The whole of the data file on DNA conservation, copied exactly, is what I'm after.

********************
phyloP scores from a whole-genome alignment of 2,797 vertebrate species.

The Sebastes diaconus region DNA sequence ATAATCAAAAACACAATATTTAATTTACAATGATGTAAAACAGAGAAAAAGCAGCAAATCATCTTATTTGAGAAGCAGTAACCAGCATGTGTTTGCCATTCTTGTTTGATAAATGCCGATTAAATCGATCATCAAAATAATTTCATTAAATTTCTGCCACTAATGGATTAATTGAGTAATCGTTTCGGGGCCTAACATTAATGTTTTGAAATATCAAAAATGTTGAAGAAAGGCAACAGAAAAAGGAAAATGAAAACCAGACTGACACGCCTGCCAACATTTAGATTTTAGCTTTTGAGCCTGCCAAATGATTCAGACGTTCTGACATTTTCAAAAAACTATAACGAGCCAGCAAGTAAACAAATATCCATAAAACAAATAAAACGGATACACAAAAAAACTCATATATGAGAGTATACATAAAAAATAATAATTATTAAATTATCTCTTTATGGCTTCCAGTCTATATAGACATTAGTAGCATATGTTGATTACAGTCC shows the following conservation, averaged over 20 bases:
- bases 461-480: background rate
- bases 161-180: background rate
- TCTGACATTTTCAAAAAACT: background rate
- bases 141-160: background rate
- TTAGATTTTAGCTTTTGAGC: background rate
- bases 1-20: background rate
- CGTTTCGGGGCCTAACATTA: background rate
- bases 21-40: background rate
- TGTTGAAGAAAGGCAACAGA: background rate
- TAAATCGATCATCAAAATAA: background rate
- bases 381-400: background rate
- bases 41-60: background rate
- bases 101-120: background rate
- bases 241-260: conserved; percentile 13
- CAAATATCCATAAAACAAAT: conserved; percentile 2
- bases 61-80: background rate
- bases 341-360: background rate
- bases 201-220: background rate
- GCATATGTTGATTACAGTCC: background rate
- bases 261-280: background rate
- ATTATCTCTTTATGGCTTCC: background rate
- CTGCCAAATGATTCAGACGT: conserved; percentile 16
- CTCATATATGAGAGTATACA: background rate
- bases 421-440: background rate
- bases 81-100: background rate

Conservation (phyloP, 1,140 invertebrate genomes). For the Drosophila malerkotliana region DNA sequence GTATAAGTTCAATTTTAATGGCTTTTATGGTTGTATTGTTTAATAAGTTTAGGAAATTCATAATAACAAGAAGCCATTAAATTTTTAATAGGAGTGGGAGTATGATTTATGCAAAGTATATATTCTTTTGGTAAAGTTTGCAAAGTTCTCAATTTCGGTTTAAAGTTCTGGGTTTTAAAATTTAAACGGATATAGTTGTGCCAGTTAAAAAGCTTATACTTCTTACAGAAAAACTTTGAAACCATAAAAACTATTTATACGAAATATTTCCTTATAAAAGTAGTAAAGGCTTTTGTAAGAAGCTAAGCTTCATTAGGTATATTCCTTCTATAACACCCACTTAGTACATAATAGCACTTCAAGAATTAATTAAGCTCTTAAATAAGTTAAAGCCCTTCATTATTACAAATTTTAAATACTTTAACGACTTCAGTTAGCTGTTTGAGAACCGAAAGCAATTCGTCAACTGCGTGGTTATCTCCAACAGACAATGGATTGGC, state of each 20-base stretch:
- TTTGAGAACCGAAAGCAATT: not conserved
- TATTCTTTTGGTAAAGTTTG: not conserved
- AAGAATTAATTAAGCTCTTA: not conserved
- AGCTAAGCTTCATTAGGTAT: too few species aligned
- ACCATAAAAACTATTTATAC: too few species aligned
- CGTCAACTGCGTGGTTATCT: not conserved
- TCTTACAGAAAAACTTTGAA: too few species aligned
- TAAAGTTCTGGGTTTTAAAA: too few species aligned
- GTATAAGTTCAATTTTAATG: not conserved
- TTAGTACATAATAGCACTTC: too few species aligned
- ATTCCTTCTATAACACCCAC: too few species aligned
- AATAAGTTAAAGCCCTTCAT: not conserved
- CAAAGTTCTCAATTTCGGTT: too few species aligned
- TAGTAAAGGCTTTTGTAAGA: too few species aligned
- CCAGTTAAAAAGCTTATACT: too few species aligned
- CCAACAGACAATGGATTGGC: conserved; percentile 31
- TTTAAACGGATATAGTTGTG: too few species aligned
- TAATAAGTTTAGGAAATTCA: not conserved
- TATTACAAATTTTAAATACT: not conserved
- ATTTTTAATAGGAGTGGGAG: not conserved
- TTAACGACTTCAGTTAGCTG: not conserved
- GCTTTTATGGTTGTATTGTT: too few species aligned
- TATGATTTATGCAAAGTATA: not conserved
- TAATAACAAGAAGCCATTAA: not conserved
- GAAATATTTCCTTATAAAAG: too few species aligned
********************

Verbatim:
phyloP scores from a whole-genome alignment of 2,797 vertebrate species.

The Sebastes diaconus region DNA sequence ATAATCAAAAACACAATATTTAATTTACAATGATGTAAAACAGAGAAAAAGCAGCAAATCATCTTATTTGAGAAGCAGTAACCAGCATGTGTTTGCCATTCTTGTTTGATAAATGCCGATTAAATCGATCATCAAAATAATTTCATTAAATTTCTGCCACTAATGGATTAATTGAGTAATCGTTTCGGGGCCTAACATTAATGTTTTGAAATATCAAAAATGTTGAAGAAAGGCAACAGAAAAAGGAAAATGAAAACCAGACTGACACGCCTGCCAACATTTAGATTTTAGCTTTTGAGCCTGCCAAATGATTCAGACGTTCTGACATTTTCAAAAAACTATAACGAGCCAGCAAGTAAACAAATATCCATAAAACAAATAAAACGGATACACAAAAAAACTCATATATGAGAGTATACATAAAAAATAATAATTATTAAATTATCTCTTTATGGCTTCCAGTCTATATAGACATTAGTAGCATATGTTGATTACAGTCC shows the following conservation, averaged over 20 bases:
- bases 461-480: background rate
- bases 161-180: background rate
- TCTGACATTTTCAAAAAACT: background rate
- bases 141-160: background rate
- TTAGATTTTAGCTTTTGAGC: background rate
- bases 1-20: background rate
- CGTTTCGGGGCCTAACATTA: background rate
- bases 21-40: background rate
- TGTTGAAGAAAGGCAACAGA: background rate
- TAAATCGATCATCAAAATAA: background rate
- bases 381-400: background rate
- bases 41-60: background rate
- bases 101-120: background rate
- bases 241-260: conserved; percentile 13
- CAAATATCCATAAAACAAAT: conserved; percentile 2
- bases 61-80: background rate
- bases 341-360: background rate
- bases 201-220: background rate
- GCATATGTTGATTACAGTCC: background rate
- bases 261-280: background rate
- ATTATCTCTTTATGGCTTCC: background rate
- CTGCCAAATGATTCAGACGT: conserved; percentile 16
- CTCATATATGAGAGTATACA: background rate
- bases 421-440: background rate
- bases 81-100: background rate

Conservation (phyloP, 1,140 invertebrate genomes). For the Drosophila malerkotliana region DNA sequence GTATAAGTTCAATTTTAATGGCTTTTATGGTTGTATTGTTTAATAAGTTTAGGAAATTCATAATAACAAGAAGCCATTAAATTTTTAATAGGAGTGGGAGTATGATTTATGCAAAGTATATATTCTTTTGGTAAAGTTTGCAAAGTTCTCAATTTCGGTTTAAAGTTCTGGGTTTTAAAATTTAAACGGATATAGTTGTGCCAGTTAAAAAGCTTATACTTCTTACAGAAAAACTTTGAAACCATAAAAACTATTTATACGAAATATTTCCTTATAAAAGTAGTAAAGGCTTTTGTAAGAAGCTAAGCTTCATTAGGTATATTCCTTCTATAACACCCACTTAGTACATAATAGCACTTCAAGAATTAATTAAGCTCTTAAATAAGTTAAAGCCCTTCATTATTACAAATTTTAAATACTTTAACGACTTCAGTTAGCTGTTTGAGAACCGAAAGCAATTCGTCAACTGCGTGGTTATCTCCAACAGACAATGGATTGGC, state of each 20-base stretch:
- TTTGAGAACCGAAAGCAATT: not conserved
- TATTCTTTTGGTAAAGTTTG: not conserved
- AAGAATTAATTAAGCTCTTA: not conserved
- AGCTAAGCTTCATTAGGTAT: too few species aligned
- ACCATAAAAACTATTTATAC: too few species aligned
- CGTCAACTGCGTGGTTATCT: not conserved
- TCTTACAGAAAAACTTTGAA: too few species aligned
- TAAAGTTCTGGGTTTTAAAA: too few species aligned
- GTATAAGTTCAATTTTAATG: not conserved
- TTAGTACATAATAGCACTTC: too few species aligned
- ATTCCTTCTATAACACCCAC: too few species aligned
- AATAAGTTAAAGCCCTTCAT: not conserved
- CAAAGTTCTCAATTTCGGTT: too few species aligned
- TAGTAAAGGCTTTTGTAAGA: too few species aligned
- CCAGTTAAAAAGCTTATACT: too few species aligned
- CCAACAGACAATGGATTGGC: conserved; percentile 31
- TTTAAACGGATATAGTTGTG: too few species aligned
- TAATAAGTTTAGGAAATTCA: not conserved
- TATTACAAATTTTAAATACT: not conserved
- ATTTTTAATAGGAGTGGGAG: not conserved
- TTAACGACTTCAGTTAGCTG: not conserved
- GCTTTTATGGTTGTATTGTT: too few species aligned
- TATGATTTATGCAAAGTATA: not conserved
- TAATAACAAGAAGCCATTAA: not conserved
- GAAATATTTCCTTATAAAAG: too few species aligned